Shields and Arrogance

Versailles

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My friend, Al, visited Versailles years ago. Al was very disappointed. He knew what a king’s home should look like. Shield walls. A portcullis. Drawbridges. Instead he found this very large, nice house. Not even a moat.

I tried to suggest the arrogance in such a choice was the mark of an absolute monarch. The statement that one’s armies are so strong that one needn’t live in a bunker. Indeed, the walls of a medieval castle were less than useless against artillery such as Louis had. Real wars became contests of maneuver in the field since castle walls could only stymie people without cannons. Imagine the break in tradition. Louis IV told the other nations that he was too tough to be touched or intimidated. Worse, he told their people that their rulers were insecure and hiding in fortresses. The other absolute rulers could look insecure – a fatal thing for a leader – or spend money to look confident. Even then they were seen to copy the French King. A beautiful move that put him on top culturally.

Too bad that Louis VI had no walls to hide behind when the peasants came for him.

There is a fellow that keeps saying ‘architecture is art in which you live.’ That is very like Louis IV because the 1950’s were very like King Louis. America came out of the Second World War with no threats. Nuclear weapons were beyond defense, but no army could dream of attacking us. People around me live in open, wooden houses with large windows because they are inexpensive, attractive, comfortable, and easy to build. What they are not is secure. The locks on my house keep out the honest or the curious. Since the 1950’s real security has been provided by the military, the police, the Bill of Rights, and a secure culture. Anyone can get in my house by breaking a picture window. Going through a wood frame wall is not hard either. To this day I don’t fear the police coming through my door because the Bill of Rights still holds. I don’t much fear anyone else because I live in a very safe culture. As Louis VI learned, cultures change.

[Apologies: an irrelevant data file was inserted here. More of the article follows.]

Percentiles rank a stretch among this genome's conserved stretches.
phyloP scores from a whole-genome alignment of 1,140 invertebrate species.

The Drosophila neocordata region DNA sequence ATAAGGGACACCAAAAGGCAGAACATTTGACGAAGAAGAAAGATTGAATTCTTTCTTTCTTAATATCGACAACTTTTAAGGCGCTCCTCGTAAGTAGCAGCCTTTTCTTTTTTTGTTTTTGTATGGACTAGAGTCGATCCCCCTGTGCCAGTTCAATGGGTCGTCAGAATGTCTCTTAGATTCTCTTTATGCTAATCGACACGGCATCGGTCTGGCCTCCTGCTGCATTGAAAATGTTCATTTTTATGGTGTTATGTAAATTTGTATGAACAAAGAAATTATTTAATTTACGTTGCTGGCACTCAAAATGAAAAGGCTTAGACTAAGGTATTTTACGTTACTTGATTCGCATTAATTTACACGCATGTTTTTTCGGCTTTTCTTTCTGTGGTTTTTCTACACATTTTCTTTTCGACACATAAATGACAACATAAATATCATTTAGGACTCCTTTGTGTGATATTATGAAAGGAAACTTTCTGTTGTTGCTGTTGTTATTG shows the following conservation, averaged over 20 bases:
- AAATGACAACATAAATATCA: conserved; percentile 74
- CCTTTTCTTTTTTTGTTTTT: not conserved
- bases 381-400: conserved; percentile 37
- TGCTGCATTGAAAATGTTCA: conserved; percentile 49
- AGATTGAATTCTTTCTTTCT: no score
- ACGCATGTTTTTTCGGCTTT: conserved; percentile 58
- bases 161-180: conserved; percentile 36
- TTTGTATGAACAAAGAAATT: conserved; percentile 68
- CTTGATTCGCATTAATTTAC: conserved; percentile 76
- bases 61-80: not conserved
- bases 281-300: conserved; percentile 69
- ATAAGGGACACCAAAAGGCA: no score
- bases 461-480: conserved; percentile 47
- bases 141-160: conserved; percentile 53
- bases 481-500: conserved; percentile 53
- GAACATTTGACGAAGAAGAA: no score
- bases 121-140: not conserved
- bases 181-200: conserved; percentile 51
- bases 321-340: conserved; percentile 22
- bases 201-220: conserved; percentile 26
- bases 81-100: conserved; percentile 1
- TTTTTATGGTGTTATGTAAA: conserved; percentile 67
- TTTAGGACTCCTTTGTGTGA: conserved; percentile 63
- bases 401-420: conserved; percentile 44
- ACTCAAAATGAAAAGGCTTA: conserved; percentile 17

A century and a half ago folks out here had different houses. First floors had small windows and walls could stop bullets. A log cabin isn’t just concealment. It is real cover. Picture windows are a vanity in crime-ridden neighborhoods. Your architecture depends on its culture. My house is only sensible if I maintain a civil culture.

1831 South Face of the White House. Library of Congress. (2)

We can see this in the White House. When there was a Civil War looming nearby the White House was still open and accessible. The fence came later. It wasn’t until 1995 that Pennsylvania Avenue was closed in front of the mansion. Richard Nixon had a bowling alley. Barack Obama has built a bunker. Thus our cultural changes are visible.

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The real question is what will our culture be and what architecture will match it.

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